when you applied for the lost title did you indicate the card had been signed over to somebody else? legally that's fraud but the laws vary from state to state. also depends ifnthe person that it was signed over to paid anything for it and if the state had cancelled the title for lack of insurance etc.
The bank would be paid ffirst since it most likely placed a lien on the title. If there is any money left over after the loan is paid off the owner of the insurance policy would receive it unless the co-signer was also on the insurance or also had a lien on the title.
If you signed over the title to him as collateral, and you defaulted on the payment plan, he can take it. If YOU still have the title, it is comsidered an open account and he committed felony vehicle theft if he took it.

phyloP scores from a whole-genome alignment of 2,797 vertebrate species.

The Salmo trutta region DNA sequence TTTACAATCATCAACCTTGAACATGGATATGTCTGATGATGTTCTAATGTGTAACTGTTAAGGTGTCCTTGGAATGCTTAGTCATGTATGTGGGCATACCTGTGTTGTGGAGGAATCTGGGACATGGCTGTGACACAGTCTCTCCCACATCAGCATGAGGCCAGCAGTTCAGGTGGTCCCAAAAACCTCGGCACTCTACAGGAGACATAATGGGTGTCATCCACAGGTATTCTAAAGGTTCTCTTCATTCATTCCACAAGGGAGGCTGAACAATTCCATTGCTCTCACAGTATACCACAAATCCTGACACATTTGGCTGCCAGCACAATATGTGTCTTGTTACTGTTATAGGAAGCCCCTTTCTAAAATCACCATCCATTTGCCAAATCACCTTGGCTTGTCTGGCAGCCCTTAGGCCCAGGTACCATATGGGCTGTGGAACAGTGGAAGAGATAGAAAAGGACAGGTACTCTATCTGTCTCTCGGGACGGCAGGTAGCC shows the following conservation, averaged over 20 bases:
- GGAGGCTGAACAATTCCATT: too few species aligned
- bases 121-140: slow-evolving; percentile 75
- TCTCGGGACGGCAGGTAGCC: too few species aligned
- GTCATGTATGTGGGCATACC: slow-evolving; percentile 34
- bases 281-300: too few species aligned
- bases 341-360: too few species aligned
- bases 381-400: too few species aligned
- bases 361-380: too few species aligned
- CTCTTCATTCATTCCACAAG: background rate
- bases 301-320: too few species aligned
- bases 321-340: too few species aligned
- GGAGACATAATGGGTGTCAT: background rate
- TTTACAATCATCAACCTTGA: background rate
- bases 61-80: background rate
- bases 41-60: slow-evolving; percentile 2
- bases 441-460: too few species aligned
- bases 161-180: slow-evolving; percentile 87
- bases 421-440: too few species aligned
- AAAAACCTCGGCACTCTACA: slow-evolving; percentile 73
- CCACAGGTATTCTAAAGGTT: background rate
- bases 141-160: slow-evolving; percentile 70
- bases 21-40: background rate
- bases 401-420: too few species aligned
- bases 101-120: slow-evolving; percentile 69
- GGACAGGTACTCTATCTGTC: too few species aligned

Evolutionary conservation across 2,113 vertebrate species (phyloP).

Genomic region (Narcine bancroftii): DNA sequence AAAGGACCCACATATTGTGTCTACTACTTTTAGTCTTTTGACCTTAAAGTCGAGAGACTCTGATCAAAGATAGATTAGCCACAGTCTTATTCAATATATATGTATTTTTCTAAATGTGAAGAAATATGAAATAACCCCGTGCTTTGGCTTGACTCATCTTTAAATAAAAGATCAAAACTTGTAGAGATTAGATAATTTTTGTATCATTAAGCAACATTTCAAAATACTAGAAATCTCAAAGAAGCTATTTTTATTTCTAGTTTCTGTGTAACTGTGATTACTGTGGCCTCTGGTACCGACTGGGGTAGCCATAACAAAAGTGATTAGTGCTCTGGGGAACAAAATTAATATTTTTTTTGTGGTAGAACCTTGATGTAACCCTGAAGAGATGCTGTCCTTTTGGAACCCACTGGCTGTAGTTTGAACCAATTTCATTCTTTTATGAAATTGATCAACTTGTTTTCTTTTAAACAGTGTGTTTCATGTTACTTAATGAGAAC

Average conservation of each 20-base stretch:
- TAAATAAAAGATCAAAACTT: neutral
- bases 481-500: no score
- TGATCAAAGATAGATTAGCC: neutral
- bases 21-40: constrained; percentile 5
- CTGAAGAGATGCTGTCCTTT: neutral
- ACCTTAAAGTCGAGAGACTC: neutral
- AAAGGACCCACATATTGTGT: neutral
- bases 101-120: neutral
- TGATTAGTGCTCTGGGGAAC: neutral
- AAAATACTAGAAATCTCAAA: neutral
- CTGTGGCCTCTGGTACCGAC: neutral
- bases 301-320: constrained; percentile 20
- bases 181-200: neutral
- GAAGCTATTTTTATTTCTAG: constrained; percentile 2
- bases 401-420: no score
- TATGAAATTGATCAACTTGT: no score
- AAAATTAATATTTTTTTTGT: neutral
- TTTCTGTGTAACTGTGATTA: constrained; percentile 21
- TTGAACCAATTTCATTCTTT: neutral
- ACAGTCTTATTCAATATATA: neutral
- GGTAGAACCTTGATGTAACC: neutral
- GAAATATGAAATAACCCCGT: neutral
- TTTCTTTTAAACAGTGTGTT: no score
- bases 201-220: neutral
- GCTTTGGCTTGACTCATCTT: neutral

Power is the term that is the definition of the possession of control authority or influence over others.
No. He must voluntarily sign the title over to you.No. He must voluntarily sign the title over to you.No. He must voluntarily sign the title over to you.No. He must voluntarily sign the title over to you.
No, but your father can, and then he can turn the vehicle over to you for you to register. If your father is not able to take possession of the vehicle, it would be best for him to contact the lender and provide any location information of the vehicle. Notify the lender that in the event it is repossessed that he has the desire to redeem it, but you will likely need to bring the balance current.
Power is the possession of control, authority, or influence over others. Oppression can be defined as the unjust or cruel use of that power or authority.